The personal interaction offered at trade shows allows you to establish a direct, more effective relationship with your client. This relationship is valuable in the future as you maintain a connection, thrive off of their business and network through other clients. You can establish a client base through business cards or compiling email lists.
New relationships and deeper connections open channels for new sales leads. You may find a new market that hasn’t been tapped into yet or you may discover a need for a potential new product.
7. Small Business Benefit:
Smaller business in a large company world sometimes struggle in establishing themselves in a marketplace. Trade shows allow them to get their name out there and reach thousands of clients at once.
A onetime meeting at a show could result in year round marketing for you and your client. Personally handing out brochures, verbally explaining the product and offering promotional products increases customer awareness about your company. This awareness could last all year if you continue promotional contact and maintain a client relationship.
A major selling strategy is to giveaway either your product or products that have your brand on them. This is a major tactic in the trade show industry and provides customers with not only a new belonging but can enhance your company’s awareness in the consumer mind.
Probably the biggest reason companies market at trade shows is to directly sell their product to the market. It omits the complications of over the internet or over the phone selling and allows you to interact with both your product and client to achieve a successful sale.
The disadvantages of trade show include:
(i) Confusing environment found in large shows.
(ii) Excessive frequency of trade shows.
(iii) High and rising costs of participation.
Selecting the Appropriate Trade Show:
The first step in establishing a presence at a trade show is choosing the right show. Finding the show that best meets your company’s needs is crucial, since exhibiting is a costly proposition.
Attending the wrong show is a frustrating waste of time and money. In order to avoid committing to a trade show that provides little in the way of new business or contacts, companies can take several precautions:
Crunch the Numbers. Businesses should request detailed statistical and other information on past trade shows from the organizers.
Identify target audience. If you are a small vendor with a new and exciting product seeking national distributors, then the goal would be to attend a national show with high visibility and attendance by all key players. If, on the other hand, you have an existing product that you want to expose to new markets, you would target potential buyers.
For example – if a company decides that one of its software packages originally designed for and used by the publishing industry also would be useful to teachers and educators, the sensible strategy would be to attend trade shows aimed at teachers instead of computer software industry shows.
Scout potential shows. Experts counsel entrepreneurs to scout potential trade shows before committing resources to a booth. Business owners can often get an accurate sense of a trade show’s value simply by visiting a show, sponsoring a show related event, or participating in a show related seminar or conference. All of these avenues can be excellent ways of gauging the quality of the attendees.
Weigh value of exhibiting. Business owners are also urged to consider whether or not he/ she should even be exhibiting at trade shows. A very small business with limited funds and a clear business model might decide that the best route to go is direct mail and promotions to a well-defined target audience.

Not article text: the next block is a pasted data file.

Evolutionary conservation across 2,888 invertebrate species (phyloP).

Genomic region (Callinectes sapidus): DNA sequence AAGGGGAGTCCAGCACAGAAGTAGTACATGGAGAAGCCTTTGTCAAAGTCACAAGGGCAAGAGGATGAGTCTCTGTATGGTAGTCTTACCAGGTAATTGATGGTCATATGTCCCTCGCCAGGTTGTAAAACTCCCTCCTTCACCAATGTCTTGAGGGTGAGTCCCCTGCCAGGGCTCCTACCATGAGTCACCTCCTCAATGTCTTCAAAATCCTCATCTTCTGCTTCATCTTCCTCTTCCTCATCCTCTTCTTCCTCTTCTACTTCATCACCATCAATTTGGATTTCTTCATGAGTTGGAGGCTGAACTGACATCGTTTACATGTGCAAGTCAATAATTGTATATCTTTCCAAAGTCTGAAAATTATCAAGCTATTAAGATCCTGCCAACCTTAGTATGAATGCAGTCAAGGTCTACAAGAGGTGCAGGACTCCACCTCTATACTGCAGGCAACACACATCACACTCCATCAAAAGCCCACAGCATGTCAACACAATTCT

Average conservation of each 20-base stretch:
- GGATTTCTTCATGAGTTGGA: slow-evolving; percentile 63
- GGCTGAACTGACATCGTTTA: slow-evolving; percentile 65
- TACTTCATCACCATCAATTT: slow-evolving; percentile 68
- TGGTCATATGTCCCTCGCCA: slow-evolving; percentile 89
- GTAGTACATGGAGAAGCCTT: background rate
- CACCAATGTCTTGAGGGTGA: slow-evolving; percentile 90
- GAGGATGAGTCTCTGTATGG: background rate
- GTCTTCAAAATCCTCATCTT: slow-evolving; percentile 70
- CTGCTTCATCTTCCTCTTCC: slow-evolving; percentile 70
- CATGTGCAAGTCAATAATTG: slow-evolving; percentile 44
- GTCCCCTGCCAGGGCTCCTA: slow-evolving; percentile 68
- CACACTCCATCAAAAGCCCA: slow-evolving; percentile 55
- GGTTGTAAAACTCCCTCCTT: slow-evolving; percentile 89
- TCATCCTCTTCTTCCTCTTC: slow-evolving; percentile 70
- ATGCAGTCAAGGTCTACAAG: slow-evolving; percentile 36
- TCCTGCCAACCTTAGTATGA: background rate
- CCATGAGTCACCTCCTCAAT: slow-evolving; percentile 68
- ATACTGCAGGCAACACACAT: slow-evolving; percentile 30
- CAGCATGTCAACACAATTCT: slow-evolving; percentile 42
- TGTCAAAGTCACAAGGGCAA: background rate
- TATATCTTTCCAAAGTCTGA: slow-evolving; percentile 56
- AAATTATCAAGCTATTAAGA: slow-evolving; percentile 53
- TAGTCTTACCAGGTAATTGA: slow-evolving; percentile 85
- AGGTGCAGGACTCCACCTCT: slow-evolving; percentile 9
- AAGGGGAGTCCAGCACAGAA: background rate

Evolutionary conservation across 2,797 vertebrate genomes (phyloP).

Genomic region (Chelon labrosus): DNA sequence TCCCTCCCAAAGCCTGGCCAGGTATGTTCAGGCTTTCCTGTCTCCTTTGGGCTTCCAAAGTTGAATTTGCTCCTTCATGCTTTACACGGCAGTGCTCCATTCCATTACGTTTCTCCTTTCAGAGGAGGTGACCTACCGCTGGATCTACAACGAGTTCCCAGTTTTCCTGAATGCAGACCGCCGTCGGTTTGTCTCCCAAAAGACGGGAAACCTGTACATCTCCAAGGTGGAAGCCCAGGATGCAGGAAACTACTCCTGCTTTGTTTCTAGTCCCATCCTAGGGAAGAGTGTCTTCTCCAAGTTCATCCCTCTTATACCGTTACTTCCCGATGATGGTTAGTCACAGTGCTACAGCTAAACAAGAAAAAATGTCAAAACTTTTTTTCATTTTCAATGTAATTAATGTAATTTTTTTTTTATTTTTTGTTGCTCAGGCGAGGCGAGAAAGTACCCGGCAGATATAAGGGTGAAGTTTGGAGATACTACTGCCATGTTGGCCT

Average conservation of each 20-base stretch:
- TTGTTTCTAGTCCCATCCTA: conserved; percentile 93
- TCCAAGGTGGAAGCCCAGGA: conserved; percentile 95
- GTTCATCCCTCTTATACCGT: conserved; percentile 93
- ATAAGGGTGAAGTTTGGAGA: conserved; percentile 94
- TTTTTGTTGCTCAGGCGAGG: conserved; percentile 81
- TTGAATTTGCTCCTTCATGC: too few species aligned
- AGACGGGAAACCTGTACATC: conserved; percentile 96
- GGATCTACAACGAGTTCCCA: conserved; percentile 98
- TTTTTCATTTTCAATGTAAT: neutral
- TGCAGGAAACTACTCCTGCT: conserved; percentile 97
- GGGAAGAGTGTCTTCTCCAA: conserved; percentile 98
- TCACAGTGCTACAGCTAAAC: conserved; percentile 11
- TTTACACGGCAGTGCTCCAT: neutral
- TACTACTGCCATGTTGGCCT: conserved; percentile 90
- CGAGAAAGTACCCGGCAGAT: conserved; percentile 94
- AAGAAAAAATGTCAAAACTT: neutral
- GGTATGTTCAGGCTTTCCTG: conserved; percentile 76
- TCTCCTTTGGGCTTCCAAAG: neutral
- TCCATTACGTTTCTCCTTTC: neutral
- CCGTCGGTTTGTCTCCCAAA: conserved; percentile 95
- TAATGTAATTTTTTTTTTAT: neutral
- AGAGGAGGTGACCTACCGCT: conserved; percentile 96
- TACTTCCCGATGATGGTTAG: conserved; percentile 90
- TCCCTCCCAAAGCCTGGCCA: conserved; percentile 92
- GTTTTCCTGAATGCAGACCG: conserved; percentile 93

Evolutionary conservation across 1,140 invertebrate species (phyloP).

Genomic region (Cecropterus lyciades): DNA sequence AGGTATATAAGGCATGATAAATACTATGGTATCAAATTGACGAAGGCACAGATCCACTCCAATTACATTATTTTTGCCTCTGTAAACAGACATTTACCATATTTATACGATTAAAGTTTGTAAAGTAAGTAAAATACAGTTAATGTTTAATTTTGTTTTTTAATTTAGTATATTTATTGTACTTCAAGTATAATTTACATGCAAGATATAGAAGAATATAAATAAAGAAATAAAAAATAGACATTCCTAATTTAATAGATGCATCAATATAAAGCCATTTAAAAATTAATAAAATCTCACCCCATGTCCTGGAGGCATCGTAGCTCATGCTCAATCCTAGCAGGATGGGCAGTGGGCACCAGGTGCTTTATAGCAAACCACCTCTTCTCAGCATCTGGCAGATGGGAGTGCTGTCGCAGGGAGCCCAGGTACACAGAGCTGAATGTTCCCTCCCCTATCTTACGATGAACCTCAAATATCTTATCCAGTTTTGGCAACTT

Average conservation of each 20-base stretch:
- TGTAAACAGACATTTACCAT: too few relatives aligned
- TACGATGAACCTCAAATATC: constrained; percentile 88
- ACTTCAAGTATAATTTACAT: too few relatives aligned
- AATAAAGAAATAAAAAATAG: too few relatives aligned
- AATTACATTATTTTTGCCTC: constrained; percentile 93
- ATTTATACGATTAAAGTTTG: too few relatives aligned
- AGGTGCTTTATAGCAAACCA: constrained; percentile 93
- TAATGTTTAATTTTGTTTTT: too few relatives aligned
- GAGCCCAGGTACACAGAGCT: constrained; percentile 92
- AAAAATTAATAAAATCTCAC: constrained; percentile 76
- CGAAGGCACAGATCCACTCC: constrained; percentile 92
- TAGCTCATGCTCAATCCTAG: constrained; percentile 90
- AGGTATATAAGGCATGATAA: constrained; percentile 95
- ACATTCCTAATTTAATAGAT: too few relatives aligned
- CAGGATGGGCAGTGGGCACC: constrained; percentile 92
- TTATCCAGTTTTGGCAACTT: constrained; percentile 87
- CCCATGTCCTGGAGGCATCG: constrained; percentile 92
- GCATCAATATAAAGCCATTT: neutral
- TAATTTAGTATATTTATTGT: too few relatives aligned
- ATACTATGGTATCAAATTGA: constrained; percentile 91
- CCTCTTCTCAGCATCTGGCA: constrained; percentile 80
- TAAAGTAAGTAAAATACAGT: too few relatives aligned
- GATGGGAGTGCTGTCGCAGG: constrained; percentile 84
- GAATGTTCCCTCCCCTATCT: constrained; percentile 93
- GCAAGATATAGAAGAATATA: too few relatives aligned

On the other hand, a business that is attempting to publicize an established product with low profit margins might well decide that attendance at large national and regional shows with heavy traffic are a good strategic move. And some industry sectors such as high tech, transportation, communications, and manufacturing place a heavy emphasis on trade shows.
Preparing for a Successful Trade Show Exhibit:
Once a small business owner has decided to attend a specific trade show, there are steps that he or she can take to ensure that it is a successful and profitable endeavor. Of course, shows will vary in content, character and tone from industry to industry, but for the most part, these guidelines can be followed no matter what field your small business is in.
Set specific and measurable goals. Perhaps the most important first step to take is to approach the show with enthusiasm and treat it as a sales opportunity and not a money drain.
To take advantage of the opportunity, set specific goals. If the purpose of the show is to gather leads, then set a number in advance that would make the show, in your mind, a success. Compare actual leads gathered to that target number to gauge whether or not the show was worthwhile.
Publicize your involvement. According to the Trade Show Bureau, 45 percent of trade shows attendees are drawn to a company’s exhibit as the direct result of a personal invitation (via direct mail, e-mail or telephone), trade journal publicity or pre-show advertising.
A trade show is worthless unless prospective customers visit the booth and the best way to ensure that those visits occur is to make them aware of your location on the floor. Indeed, industry surveys indicate that about 75 percent of all trade show attendees make out their schedules in advance of arrival. This is an important step, then, so companies should make sure that they allocate sufficient funds for marketing needs.
Prepare personnel. Staffers manning trade show booths should be personable, well informed and well trained to demonstrate and sell your product and/or service. Conduct a preshow meeting with all key personnel who will be a part of the show, from employees who will spend their time at the booth to the shipper who will send your products to the show and be responsible for setup.
Let each person know what is expected of them at the show, and make sure that they know about all pertinent facets of the effort, from the location of promotional brochures to products that should be highlighted.
Other assignments, like observation of competitor’s booths and materials or breaking down the booth at the end of the show, may be assigned to specific people.